Regional Reviews: San Francisco
San Jose Repertory Presents A Fearful Humpty Dumpty
Also see Richard's review of The Big Bang
The San Jose Repertory Company is presenting the west coast premiere of Eric Bogosian's psychological thriller Humpty Dumpty. This is the second professional production of this playwright's incendiary drama. The two act play had its world premiere at the McCarter Theatre Center in New Jersey last year. Mr. Bogosian, who has written primarily for his solo performances, such as Sex, Drugs, Rock & Roll and Drinking in America, now presents a thought provoking five person play.
(l. to r.) Elizabeth Hanly Rice, Saxon Palmer, Andy Murray,
Amy Brewczynski and Louis Lotorto
Humpty Dumpty is about four present day repulsive ego-driven persons whose lives are centered around cell phones and laptops in the topsy turvy world of the culture industry. They want to get away from their high pressure jobs and spend a quiet week of eating gourmet food, smoking good pot, drinking good booze and relaxing with their mates in a renovated posh barn in upstate New York.
Max (Saxon Palmer) is a notable short story writer who is waiting to hear about a big movie deal. His wife Nichole (Elizabeth Hanly Rice) is an editor at a major publishing house. Both of these are upscale New Yorkers and are used to the "good life." Joining them are Troy (Louis Lotorto), an obnoxious screenwriter, and his actress girlfriend Spoon (Amy Brewczynski). Spoon explains that her hippie parents named her "Spoonful." These are power hungry and very unlikable folks; they, like Humpty Dumpty, are going to have a great fall, and I doubt that, once the play is over, all the king's horses and all the king's men will put these couples back together again.
Things are going fine in this house of luxury when suddenly and disastrously, the electricity goes out. Coincidentally, the batteries in their cell phones go dead. The yuppies now have to face living without refrigeration, Internet connections and cable TV, which is a catastrophe for them. Entering into this convoluted plot is Nat (Andy Murray), the local handyman, whose seems to be an enigmatic person. He tells them that the water system and the pumps at the gas stations are not working. Also, the National Guard is patrolling the area. The couples become paranoid when they hear barking and howling of dogs and gun shots coming from outside the house. They fear an anthrax outbreak or a terrorist attack on the country.
Hours turn into days and still no power in the area. What has happened to the rest of the country? Is it safe to leave the house?? The group becomes very afraid to venture too far from the house. Nat is their only source of outside information since he continues to deliver eggs and water to the house. The foursome's personalities crack under the strain, and by the beginning of the second act, everyone is growling at each other. Nichole becomes high strung, Max becomes more obsessively repressed and Troy becomes aggressive. Spoon, who smokes a lot of pot, seems to be in another world.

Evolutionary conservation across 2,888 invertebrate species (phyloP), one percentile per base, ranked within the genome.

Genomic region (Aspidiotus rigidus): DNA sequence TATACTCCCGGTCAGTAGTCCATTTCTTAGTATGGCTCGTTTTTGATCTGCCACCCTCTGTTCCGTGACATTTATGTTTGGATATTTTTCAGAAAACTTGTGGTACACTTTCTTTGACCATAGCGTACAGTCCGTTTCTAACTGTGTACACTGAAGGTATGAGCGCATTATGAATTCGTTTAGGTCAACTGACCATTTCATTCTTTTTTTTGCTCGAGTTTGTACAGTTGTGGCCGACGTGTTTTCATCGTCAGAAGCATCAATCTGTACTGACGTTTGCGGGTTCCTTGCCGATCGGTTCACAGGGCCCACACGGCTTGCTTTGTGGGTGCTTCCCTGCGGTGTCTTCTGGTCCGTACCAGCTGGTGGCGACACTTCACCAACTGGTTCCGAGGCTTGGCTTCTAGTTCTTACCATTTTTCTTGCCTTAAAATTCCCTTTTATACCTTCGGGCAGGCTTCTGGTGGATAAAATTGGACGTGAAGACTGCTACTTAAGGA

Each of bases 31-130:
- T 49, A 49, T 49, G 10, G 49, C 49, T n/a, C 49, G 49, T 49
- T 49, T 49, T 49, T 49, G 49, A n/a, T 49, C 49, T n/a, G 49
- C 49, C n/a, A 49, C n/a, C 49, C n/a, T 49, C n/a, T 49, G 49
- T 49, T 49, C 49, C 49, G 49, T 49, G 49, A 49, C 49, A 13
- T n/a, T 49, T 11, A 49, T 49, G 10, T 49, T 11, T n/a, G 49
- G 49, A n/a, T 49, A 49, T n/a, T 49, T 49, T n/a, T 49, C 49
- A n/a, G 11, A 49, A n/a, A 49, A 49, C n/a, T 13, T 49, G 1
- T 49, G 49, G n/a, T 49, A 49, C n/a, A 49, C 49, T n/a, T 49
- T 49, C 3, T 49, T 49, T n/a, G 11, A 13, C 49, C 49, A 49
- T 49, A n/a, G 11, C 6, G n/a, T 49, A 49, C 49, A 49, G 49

New York actor Saxon Palmer (Design for Living, Three Sisters) is excellent as the compulsive Max. He expertly displays the man as he goes more and more into himself. Elizabeth Hanly Rice, another New York actor (The Herbal Bed, Collected Stories), is particularly good when she is near the end of her rope, and she has a great monologue about the perfection of an egg's structure - before dropping the egg on the floor. Louis Lotorto as Troy tends to talk much too fast, especially in the opening of the production. His speech is almost machine gun-like, and it is easy to become irritated at his character. However, Lotorto does accomplish his purpose in making the character unlikable. Amy Brewczynski successfully portrays a blonde Hollywood starlet bimbo who displays a bit of intelligence between bouts of smoking the weed. Andy Murray looks and acts like an unfathomable handyman as he lumbers in and out of the set.
One of the stars of the production is the set by Douglas Rogers. It is a beautifully designed two story set with a river stone fireplace in the center along with a sunken conversation pit. This looks like a very posh mountain retreat home for the rich and the famous. The lighting by Lap Chi Chu is remarkable even when the light go out in the home. His lighting in last scene is truly amazing. John McCluggage's direction is on the mark and he has made the production a very interesting psychological thriller. This is, as playwright Bogosian says, "four distinct individuals getting everything stripped away and how they each react in their own way."
Humpty Dumpty plays through April 20 at the San Jose Repertory Theatre, 101 Paseo de San Antonio, San Jose. For tickets call 408-367-7255 or visit www.sjrep.com. There next production is Neil Simon's The Odd Couple which opens on May 22nd.